Tougher penalties on illegal welfare recipients to be introduced

The government adopted two bills relating to people in need of state aid at a Cabinet meeting Friday, featuring introduction of tougher measures against those who receive public assistance fraudulently.

The legislation comprises a bill to revise the Public Assistance Act and a bill to support poor people. It will be the first full-fledged revision of the act since its enforcement in 1950.

Under the revised bill, illegal recipients of social aid will face imprisonment for up to three years or fines of up to 1 million yen.

It will also enable authorities to seek refunds from the recipients of 40 percent more than the illegally received amounts.

Welfare authorities will require relatives of applicants for social aid, if necessary, to clarify why they cannot support the applicants. They will also ask the applicants to submit statements about their incomes and assets.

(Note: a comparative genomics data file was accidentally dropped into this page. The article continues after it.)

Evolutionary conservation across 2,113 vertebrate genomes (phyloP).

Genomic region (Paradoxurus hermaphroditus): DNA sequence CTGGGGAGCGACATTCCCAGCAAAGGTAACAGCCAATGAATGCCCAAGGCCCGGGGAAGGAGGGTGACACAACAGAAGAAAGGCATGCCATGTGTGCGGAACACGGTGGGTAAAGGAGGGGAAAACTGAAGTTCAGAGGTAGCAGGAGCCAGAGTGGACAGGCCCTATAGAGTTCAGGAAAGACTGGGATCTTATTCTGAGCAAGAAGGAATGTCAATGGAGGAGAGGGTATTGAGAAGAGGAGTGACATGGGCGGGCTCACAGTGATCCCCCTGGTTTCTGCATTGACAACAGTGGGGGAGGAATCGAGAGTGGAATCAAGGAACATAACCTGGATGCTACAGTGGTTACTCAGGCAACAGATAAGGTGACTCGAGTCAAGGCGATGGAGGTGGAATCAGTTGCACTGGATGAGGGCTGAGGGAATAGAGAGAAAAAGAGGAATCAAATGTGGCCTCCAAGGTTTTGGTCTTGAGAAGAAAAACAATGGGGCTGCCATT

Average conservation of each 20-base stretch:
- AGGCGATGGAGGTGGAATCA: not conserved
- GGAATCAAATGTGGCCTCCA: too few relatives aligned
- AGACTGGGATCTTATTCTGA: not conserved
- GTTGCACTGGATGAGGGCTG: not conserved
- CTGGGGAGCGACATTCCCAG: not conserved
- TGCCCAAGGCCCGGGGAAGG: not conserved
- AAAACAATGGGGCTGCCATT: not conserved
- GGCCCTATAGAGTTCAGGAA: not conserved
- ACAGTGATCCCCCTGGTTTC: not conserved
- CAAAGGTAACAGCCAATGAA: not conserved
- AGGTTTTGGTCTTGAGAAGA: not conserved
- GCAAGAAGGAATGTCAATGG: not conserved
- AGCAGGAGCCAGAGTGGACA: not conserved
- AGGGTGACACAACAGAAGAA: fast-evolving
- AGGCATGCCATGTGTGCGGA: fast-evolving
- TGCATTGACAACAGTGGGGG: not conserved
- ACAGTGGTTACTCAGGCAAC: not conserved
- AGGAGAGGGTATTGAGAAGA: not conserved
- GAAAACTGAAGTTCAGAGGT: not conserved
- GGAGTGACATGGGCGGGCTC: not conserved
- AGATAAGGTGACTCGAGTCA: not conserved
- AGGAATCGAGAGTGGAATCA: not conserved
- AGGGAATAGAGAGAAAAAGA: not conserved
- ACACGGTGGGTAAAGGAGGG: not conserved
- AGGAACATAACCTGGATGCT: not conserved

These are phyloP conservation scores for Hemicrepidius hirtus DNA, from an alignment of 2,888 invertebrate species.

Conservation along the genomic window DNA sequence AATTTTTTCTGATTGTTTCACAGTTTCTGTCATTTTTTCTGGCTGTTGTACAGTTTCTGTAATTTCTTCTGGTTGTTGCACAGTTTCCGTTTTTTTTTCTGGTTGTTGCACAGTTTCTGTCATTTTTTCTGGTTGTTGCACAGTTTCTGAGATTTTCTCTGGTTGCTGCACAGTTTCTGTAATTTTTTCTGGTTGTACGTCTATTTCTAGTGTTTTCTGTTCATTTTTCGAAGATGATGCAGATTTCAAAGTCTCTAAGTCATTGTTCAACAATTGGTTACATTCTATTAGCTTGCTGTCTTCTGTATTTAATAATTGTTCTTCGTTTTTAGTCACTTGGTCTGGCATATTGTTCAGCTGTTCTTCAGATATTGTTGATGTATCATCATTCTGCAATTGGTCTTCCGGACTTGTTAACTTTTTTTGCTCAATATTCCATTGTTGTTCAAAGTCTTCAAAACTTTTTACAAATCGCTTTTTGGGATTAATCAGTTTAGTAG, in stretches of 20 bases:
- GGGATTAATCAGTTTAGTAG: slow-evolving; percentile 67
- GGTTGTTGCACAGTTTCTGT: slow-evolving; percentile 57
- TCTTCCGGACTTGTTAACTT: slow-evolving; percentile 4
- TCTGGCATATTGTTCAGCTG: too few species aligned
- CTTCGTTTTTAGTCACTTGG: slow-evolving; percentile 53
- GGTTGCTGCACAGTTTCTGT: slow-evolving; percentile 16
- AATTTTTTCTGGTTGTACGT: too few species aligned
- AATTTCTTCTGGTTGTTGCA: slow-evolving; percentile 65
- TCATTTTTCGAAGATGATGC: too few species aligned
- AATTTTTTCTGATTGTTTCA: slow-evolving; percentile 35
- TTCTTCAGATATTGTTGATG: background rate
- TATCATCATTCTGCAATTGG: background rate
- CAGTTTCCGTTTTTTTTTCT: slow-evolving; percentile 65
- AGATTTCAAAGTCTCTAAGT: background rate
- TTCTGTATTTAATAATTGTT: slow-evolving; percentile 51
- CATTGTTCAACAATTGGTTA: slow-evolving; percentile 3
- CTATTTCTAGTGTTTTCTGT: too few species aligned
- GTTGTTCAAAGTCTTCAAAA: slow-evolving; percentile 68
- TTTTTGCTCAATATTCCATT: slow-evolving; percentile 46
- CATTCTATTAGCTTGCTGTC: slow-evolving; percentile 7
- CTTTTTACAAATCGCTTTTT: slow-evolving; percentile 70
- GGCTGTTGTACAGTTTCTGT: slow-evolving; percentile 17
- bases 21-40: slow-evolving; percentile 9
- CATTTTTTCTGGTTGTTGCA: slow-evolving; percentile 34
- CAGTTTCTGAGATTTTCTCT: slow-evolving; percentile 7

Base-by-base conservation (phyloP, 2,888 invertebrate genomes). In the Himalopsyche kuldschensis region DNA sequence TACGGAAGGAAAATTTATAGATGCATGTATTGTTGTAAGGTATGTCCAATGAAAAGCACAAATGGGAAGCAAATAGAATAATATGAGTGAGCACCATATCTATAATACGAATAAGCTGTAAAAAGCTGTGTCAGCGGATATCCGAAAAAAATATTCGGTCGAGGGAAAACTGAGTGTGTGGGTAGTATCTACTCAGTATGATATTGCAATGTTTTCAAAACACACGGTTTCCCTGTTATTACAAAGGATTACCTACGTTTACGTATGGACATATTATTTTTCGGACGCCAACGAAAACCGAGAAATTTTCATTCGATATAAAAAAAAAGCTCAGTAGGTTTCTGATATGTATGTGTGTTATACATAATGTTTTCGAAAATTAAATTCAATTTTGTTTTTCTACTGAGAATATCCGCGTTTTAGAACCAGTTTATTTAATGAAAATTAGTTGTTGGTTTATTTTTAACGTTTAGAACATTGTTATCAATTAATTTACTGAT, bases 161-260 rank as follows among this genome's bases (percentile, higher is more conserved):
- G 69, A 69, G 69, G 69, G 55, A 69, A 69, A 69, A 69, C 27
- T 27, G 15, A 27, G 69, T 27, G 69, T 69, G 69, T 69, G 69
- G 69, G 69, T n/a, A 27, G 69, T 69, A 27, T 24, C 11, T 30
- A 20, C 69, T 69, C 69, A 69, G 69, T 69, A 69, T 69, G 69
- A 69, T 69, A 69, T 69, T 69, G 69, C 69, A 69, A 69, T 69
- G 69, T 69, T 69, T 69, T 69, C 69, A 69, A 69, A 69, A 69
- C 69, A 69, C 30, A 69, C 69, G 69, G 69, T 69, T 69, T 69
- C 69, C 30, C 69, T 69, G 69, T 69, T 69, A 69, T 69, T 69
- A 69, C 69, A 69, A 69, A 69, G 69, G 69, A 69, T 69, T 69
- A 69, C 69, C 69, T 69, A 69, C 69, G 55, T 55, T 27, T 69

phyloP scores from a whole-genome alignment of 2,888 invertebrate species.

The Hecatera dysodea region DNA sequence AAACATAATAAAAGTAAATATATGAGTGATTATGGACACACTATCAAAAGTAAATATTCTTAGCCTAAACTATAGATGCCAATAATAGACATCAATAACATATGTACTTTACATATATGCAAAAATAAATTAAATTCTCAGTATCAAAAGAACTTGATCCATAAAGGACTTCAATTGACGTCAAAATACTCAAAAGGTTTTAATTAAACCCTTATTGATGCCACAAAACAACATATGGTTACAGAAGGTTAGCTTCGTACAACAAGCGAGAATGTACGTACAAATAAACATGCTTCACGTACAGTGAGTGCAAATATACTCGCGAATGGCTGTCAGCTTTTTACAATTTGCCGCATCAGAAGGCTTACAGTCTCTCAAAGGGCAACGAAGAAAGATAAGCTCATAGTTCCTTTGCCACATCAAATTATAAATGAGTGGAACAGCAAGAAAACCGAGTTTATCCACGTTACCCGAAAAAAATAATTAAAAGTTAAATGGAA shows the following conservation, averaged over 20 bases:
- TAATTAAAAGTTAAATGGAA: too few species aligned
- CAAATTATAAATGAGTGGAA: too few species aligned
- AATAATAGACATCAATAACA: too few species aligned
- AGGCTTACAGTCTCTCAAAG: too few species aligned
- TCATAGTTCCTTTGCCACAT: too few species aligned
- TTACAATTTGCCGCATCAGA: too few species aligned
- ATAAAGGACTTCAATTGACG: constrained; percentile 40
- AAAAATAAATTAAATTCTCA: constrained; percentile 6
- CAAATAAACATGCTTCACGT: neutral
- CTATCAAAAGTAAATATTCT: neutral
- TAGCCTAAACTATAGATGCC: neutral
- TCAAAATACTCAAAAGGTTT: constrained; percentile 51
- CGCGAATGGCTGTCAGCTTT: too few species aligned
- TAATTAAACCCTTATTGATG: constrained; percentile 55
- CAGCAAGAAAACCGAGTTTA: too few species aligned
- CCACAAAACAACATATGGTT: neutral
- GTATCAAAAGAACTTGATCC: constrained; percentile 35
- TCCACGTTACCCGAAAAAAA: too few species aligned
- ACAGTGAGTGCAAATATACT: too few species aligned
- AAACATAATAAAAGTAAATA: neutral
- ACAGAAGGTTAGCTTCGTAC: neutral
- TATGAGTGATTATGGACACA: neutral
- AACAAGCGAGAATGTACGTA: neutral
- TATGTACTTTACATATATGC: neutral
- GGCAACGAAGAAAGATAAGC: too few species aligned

Under the bill to support poor people, meanwhile, a rent subsidy system will be introduced so those losing jobs and homes will not end up becoming welfare recipients.

Consultation counters will be set up at local government offices for poor people, the bill says.

Separately, the ruling coalition of the Liberal Democratic Party and New Komeito party as well as the opposition Democratic Party of Japan are now working on submitting bills of their own to the Diet to provide education support to children of poor households.